Tackle is Long on discipline
Tackle is Long on discipline
By Jim Thomas
ST. LOUIS POST-DISPATCH
Friday, Feb. 22 2008
INDIANAPOLIS — They say bad news comes in threes. But Jake Long was so good at offensive tackle that he went one better.
During a college career that included 40 starts at Michigan, Long said, he was penalized only two times. And allowed only two sacks.
"I actually got one (penalty) this season," Long said Thursday at the NFL Scouting Combine, where the Rams will take a long look at him as their possible No. 2 overall pick. "I had a false start against Northwestern. ... My redshirt freshman year, I had a holding penalty."
Cynical Rams fans would note that Alex Barron has had rougher series in terms of flags. So how does Long do it?
"Discipline," he said. "I always try to play focused and disciplined, tight and sound."
And when he has to hold, Long has become an expert at disguise.
"I'll get my hands inside and hide it that I'm holding," he said. "I try to hide it so that the refs can't see it. I think it is a skill if you can get away with it and not get caught."
Long has other skills, such as pass blocking. He gave up one of those two college sacks in 2007 to Ohio State's Vernon Gholston, who broke Mike Vrabel's school record with 14 sacks. The other sack?
"I think it was against Michigan State my redshirt freshman year," Long said.
There are those who feel that the footwork of Boise State's Ryan Clady might make him a better pass blocker in the NFL. But Long, 6-foot-7, 313 pounds, almost certainly will be the first offensive tackle taken in the NFL draft on April 26.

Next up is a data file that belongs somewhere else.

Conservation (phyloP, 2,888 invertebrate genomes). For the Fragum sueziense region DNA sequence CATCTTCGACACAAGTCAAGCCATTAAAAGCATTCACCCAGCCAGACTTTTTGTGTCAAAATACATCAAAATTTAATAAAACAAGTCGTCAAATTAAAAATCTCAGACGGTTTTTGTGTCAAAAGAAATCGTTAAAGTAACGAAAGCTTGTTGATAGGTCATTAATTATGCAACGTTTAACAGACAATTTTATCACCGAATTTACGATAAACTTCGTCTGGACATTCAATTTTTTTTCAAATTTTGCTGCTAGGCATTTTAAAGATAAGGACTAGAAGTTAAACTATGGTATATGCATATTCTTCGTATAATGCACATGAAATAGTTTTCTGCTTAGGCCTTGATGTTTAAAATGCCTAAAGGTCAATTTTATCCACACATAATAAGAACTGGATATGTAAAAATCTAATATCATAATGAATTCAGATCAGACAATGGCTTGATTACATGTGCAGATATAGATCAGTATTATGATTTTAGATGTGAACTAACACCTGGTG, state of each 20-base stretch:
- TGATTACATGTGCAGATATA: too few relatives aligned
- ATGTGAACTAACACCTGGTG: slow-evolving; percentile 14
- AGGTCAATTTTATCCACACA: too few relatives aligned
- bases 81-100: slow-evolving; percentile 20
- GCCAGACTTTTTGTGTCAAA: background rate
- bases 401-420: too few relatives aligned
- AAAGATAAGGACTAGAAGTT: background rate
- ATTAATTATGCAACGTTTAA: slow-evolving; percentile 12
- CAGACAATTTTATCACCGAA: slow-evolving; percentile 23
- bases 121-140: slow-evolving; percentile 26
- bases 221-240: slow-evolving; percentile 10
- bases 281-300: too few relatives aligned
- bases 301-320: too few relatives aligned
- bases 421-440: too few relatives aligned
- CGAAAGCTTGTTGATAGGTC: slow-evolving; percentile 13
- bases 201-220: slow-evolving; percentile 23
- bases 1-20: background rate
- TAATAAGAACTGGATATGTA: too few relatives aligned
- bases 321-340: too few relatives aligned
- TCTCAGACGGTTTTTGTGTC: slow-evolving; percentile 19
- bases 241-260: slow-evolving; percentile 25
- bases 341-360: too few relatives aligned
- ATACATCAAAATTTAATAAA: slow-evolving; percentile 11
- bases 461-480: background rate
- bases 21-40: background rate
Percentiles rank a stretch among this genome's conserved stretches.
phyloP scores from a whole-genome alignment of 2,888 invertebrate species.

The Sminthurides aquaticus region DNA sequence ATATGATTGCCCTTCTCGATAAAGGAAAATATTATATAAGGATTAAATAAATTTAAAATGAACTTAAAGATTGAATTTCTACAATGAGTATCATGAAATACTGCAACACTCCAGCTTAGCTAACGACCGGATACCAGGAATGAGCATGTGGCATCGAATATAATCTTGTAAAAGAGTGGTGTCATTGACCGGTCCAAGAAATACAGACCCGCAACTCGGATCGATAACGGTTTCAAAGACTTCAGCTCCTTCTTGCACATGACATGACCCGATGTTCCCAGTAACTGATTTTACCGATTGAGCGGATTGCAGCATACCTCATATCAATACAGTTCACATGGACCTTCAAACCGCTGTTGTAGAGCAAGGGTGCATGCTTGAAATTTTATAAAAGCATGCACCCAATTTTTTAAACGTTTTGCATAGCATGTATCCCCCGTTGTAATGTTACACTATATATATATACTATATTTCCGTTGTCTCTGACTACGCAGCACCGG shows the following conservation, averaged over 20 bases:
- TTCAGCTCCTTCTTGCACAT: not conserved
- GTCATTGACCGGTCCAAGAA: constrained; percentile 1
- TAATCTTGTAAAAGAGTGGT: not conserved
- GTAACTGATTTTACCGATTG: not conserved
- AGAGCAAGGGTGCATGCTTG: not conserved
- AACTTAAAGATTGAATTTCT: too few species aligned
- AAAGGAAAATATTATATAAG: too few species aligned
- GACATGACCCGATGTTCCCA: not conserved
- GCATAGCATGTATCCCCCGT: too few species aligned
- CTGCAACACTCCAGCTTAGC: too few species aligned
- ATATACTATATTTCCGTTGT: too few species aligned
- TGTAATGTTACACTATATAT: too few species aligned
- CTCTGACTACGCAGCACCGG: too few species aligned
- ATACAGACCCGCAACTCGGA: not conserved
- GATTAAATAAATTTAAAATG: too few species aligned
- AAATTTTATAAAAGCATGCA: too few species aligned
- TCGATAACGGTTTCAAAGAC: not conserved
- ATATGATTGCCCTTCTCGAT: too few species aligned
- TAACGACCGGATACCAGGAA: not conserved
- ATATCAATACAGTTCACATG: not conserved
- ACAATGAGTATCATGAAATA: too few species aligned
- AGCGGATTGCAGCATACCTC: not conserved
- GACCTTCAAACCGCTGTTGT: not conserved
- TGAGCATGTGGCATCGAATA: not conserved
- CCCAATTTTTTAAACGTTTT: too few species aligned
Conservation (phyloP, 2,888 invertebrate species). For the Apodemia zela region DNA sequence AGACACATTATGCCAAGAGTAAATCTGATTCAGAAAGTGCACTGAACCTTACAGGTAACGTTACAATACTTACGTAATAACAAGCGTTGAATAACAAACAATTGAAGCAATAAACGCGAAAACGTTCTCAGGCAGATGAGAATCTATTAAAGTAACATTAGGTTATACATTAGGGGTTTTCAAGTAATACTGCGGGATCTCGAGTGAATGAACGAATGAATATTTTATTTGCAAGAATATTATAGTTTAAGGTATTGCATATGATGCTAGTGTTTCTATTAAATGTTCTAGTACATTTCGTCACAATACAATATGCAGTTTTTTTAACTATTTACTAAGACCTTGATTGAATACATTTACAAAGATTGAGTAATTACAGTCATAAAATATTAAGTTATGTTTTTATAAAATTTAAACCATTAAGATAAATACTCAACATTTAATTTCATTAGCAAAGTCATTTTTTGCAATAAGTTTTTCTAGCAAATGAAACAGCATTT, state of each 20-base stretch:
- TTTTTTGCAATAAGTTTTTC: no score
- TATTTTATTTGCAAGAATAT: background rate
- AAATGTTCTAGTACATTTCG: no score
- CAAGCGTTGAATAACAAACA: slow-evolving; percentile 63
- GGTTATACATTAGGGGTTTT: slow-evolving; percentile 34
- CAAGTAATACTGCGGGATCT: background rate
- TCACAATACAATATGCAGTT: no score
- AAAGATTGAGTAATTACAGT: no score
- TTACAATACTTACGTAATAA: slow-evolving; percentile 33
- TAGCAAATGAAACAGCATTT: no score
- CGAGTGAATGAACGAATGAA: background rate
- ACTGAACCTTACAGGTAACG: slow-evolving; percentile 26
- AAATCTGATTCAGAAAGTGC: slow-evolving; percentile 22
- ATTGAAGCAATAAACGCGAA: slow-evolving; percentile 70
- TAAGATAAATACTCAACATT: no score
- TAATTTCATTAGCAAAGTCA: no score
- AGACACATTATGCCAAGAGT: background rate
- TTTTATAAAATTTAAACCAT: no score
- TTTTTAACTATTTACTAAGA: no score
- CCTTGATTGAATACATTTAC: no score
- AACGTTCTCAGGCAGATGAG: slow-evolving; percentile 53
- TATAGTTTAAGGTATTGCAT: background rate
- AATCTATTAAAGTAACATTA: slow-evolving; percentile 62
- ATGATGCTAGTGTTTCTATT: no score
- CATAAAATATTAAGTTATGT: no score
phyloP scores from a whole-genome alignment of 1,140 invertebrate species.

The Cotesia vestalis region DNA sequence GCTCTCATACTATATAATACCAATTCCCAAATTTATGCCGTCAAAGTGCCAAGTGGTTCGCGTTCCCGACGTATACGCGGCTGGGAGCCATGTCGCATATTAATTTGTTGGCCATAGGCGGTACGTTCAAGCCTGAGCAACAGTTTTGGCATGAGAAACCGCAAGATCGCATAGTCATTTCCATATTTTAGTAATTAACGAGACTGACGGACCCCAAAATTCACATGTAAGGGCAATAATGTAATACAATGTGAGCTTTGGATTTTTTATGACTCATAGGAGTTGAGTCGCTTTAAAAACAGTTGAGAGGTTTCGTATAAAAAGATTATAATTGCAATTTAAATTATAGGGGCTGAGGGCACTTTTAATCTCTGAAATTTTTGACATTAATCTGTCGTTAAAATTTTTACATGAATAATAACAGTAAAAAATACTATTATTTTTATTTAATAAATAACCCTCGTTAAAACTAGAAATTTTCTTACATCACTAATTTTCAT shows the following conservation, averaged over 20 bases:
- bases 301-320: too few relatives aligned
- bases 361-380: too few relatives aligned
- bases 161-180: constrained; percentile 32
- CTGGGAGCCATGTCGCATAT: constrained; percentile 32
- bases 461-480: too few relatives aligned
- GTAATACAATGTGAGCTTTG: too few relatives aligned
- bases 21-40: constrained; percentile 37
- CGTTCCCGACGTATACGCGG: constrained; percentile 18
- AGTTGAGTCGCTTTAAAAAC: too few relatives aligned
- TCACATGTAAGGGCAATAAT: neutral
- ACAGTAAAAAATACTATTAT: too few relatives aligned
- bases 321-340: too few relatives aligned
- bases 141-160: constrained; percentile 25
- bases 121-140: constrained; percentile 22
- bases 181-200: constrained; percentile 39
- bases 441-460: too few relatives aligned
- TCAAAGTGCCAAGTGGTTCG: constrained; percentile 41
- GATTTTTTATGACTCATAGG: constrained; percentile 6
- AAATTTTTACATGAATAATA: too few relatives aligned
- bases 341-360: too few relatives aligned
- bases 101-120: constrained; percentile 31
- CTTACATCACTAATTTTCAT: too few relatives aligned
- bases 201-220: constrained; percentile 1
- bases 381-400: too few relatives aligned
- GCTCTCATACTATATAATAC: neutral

Highly decorated at Michigan, Long finished second in both the Outland and Lombardi award voting this past season. He was a two-time team captain and became only the fourth player in Big Ten history to win the league's offensive lineman of the year award twice.
The others: current Ram Orlando Pace (1995 and '96) at Ohio State; the late Korey Stringer ('93-94) at Ohio State; and Tony Mandarich ('87-88) at Michigan State. Pace is a potential Hall of Famer; Mandarich was one of the biggest busts in draft history.
With Pace missing most of the past two seasons with injuries and Barron approaching the end of his contract (he's a free agent after the 2009 campaign), it's not a surprise that many mock drafts have the Rams selecting Long with the No. 2 overall pick.
The fact that another Big Ten tackle, Wisconsin's Joe Thomas, flourished as a rookie in 2007 with the Cleveland Browns can't hurt Long's draft prospects. The NFL is a copycat league that takes notice of such things. Thomas was taken No. 3 overall; Long is expected to go in the top five.
"(Thomas) is a great player and represented his school and the Big Ten very well," Long said. "He had a great rookie season. I'm going to have to follow in his footsteps and 'represent' for the Big Ten. He showed me and all the other rookies that you can come in and make a huge impact, have a great season. That's encouraging to me, and to other players, I'm sure."
The dilemma for the Rams in considering Long is what to do with Pace and Barron. Can they assume that Pace can last a full 16 games after injury-shortened campaigns in 2006 and 2007? Pace is said to have 80 percent of his strength back in his shoulder, following surgery last fall.
But you don't take a player No. 2 overall and have him sit on the bench as a rookie. The Rams' new head of player personnel, Billy Devaney, already has conceded as much. So if Long comes to St. Louis, either Pace or Barron — both former first-round picks — would be pushed out of the lineup. Which doesn't make much sense. None of the three players appears suited to switching to guard. The only other way out would be trading Pace or Barron.
Long isn't considered as physical a blocker as Thomas. But he's ready to play in the NFL and has nothing to hide at the Combine. He plans to do all of the workouts here this weekend.